BrewDog Jumps into Australian Waters, Hopes it's Fine

Austin Ray

THE GIST
BrewDog just made a promise to their Australian fans: “we are heading down under to build a brewery for you.” In a statement on their company blog, they say while they don’t have a location—or a city, for that matter—locked in, they’re considering options:

“We’re after a kick-ass location for our brewhouse, and are narrowing our eyes on two areas on the east coast growing at lightning speed – Newcastle and Brisbane.”

They’ve asked fans to get on board and help them in their quest.

WHY IT MATTERS
The so-called “punks” recently opened their first Stateside brewery in Columbus, OH, and plan to open a sour brewery and destination beer hotel nearby. And now, fresh off April’s £100M private equity infusion, things down-under appear to also be moving very fast.

The newly appointed Australian “Top Dog” Zarah Prior stepped into her role this month, after spending 11 months at Australian craft heavyweight Stone & Wood as their Head of Engagement. According to her LinkedIn profile, Prior’s got her start with BrewDog in the company’s Graduate Scheme, before progressing to the role of “Gatekeeper (Head of People).”

Another upside to the move, according to BrewDog, is fresh product. The tyranny of distance is a long running problem with beer in Australia, and we’ve recently highlighted U.S. breweries struggling to get fresh beer into Australian hands. Beer makers such as Goose Island and Brooklyn are already brewing in the country, and there is growing speculation that the Australian market is reaching tipping point. James Smith, editor of Australian industry website the Crafty Pint summed it up in a recent article, saying “we have a situation in which a greater number of breweries per capita are effectively fighting over just a quarter of the pie being served up in the States.”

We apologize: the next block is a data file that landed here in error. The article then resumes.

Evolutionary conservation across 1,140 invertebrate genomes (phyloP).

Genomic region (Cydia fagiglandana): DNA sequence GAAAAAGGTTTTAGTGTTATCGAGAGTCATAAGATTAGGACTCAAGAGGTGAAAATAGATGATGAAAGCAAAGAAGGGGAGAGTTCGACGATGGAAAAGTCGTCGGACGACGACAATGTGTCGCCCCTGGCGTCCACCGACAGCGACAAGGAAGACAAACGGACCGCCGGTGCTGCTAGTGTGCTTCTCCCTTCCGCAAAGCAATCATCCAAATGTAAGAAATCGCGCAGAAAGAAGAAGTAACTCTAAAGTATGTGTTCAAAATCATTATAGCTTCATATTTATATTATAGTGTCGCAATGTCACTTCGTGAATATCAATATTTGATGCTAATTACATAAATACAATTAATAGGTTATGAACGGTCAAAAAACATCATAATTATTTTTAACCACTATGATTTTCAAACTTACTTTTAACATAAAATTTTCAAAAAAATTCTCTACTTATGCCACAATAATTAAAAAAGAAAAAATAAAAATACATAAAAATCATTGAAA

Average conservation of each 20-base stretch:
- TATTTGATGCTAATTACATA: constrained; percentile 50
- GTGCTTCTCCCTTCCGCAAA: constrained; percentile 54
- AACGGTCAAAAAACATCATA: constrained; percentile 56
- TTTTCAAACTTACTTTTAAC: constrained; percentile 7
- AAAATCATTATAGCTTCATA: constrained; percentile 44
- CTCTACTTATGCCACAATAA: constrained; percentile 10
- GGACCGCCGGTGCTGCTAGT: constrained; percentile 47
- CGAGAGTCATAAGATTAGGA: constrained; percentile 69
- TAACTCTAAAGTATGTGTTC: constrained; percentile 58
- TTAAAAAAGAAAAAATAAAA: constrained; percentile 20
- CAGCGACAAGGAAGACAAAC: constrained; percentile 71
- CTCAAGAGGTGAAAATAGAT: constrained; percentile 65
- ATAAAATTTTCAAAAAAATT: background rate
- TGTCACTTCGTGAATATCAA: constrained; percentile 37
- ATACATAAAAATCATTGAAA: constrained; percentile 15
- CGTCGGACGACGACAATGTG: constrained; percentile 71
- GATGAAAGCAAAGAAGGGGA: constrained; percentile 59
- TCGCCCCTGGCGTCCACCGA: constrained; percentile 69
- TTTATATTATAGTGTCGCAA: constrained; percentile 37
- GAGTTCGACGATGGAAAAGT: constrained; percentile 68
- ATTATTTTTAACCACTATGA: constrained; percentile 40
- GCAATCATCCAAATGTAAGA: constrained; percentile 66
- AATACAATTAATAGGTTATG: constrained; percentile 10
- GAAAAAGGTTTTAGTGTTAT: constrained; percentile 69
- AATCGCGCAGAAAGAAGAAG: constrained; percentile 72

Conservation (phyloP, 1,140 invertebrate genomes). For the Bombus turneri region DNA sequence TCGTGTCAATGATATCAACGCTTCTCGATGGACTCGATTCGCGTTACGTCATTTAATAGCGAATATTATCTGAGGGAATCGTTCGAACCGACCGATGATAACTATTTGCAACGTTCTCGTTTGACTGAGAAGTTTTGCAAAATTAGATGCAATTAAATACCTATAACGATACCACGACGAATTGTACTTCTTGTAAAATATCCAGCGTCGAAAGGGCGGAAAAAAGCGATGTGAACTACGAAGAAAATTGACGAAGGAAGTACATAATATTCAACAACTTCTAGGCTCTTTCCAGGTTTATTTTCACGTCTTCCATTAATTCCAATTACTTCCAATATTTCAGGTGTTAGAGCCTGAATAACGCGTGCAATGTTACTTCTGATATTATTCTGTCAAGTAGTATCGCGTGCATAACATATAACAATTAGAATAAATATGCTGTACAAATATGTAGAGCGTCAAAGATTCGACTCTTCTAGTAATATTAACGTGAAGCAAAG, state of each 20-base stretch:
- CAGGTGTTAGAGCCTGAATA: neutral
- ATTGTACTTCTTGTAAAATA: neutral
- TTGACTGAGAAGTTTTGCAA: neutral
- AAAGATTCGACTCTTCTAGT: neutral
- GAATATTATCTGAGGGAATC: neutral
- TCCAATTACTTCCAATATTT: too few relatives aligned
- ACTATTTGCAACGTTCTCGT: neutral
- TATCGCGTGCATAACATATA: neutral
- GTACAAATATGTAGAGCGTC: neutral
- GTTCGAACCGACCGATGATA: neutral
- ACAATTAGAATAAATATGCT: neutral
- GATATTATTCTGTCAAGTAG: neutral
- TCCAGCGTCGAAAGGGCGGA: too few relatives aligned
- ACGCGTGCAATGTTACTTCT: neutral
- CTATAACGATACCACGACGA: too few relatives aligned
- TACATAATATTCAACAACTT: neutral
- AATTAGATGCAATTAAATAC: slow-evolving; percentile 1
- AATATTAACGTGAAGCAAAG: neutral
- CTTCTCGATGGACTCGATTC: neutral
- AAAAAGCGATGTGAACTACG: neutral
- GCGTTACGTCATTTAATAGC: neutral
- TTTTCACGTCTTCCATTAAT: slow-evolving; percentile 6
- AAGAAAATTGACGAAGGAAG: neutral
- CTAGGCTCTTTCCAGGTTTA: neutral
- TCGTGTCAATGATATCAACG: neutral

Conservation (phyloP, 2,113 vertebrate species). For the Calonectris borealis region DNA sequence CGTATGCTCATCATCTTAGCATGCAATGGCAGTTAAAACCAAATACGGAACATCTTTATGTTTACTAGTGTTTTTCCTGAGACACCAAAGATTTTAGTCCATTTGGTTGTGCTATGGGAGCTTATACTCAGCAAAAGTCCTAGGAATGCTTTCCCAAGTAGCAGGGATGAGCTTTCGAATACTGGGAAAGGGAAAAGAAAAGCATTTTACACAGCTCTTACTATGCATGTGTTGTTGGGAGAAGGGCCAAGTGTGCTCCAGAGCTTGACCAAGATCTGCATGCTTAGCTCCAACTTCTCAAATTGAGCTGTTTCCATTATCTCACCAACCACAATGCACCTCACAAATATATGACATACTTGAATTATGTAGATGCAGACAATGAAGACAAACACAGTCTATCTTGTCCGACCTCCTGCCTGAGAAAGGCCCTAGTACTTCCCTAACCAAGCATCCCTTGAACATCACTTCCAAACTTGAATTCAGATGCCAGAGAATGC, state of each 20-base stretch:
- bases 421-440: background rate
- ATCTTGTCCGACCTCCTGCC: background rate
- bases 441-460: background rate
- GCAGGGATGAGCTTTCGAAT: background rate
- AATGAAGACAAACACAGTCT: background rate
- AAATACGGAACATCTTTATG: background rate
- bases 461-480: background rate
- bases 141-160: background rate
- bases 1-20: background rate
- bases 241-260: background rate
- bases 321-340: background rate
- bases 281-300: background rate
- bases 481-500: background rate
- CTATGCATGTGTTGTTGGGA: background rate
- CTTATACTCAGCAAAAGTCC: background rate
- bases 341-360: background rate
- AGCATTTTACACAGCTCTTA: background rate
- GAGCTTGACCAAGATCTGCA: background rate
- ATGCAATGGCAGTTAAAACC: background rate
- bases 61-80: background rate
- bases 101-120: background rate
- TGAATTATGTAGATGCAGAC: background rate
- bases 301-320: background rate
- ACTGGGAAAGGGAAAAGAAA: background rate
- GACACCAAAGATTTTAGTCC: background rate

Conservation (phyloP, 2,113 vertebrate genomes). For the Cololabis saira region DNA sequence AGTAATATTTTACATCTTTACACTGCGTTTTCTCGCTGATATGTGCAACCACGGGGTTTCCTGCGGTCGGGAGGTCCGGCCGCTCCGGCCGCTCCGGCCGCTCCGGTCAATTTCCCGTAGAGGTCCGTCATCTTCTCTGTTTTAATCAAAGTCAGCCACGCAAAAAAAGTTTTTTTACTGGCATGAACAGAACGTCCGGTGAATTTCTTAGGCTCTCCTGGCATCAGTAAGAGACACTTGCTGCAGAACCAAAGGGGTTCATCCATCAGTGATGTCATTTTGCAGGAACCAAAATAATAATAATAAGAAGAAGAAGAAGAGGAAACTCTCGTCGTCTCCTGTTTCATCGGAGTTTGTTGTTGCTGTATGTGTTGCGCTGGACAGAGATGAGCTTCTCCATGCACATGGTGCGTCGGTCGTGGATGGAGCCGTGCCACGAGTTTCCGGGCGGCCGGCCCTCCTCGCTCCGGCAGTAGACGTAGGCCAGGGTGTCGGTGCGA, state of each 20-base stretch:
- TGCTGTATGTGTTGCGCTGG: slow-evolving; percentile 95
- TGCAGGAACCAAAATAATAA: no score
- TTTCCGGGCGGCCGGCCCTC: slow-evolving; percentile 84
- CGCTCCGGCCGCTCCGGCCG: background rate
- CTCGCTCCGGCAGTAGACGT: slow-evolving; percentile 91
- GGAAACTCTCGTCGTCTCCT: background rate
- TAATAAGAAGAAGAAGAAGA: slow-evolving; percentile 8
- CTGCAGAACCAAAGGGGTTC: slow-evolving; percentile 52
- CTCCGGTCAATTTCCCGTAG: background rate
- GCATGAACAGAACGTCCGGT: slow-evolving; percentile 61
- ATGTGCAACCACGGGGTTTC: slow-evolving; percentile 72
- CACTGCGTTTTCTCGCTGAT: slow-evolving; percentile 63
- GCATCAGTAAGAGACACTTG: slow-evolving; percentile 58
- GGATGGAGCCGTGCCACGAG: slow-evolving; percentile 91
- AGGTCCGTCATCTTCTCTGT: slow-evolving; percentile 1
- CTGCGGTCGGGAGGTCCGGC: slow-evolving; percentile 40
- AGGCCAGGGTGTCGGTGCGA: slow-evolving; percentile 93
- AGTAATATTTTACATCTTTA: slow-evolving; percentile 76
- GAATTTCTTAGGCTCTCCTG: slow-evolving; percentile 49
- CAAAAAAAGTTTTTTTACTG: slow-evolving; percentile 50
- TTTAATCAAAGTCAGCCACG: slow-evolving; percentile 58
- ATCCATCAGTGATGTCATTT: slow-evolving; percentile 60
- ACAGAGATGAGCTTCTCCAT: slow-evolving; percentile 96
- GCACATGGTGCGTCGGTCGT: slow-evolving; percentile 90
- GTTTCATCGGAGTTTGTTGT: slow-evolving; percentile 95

Already this year, Rocks Brewery was put up for sale (with speculation BrewDog may move into their Sydney brewpub) and prominent brand BrewCult closed down recently as well.

The key to this whole exercise may lie in BrewDog’s request for places with city councils looking for new investment. Given their high-profile spats with councils in the past, and the Scottish punks not being completely averse to taking investment from governments, you have to wonder if this is a longterm fishing exercise to find a favorable local body.

Even if that’s not the case, BrewDog seem intent on doing what BrewDog used to do best—getting people talking. It didn’t work in Columbus, though—the intended Equity for Punks program there proved that there’s far less fanfare outside their home market for fundraising and fan involvement, and ultimately required them to sell a substantial portion of the company to private equity to complete the project and keep going. Australia isn’t likely to be much different than Ohio in that regard, but PE money finds a way.

—Luke Robertson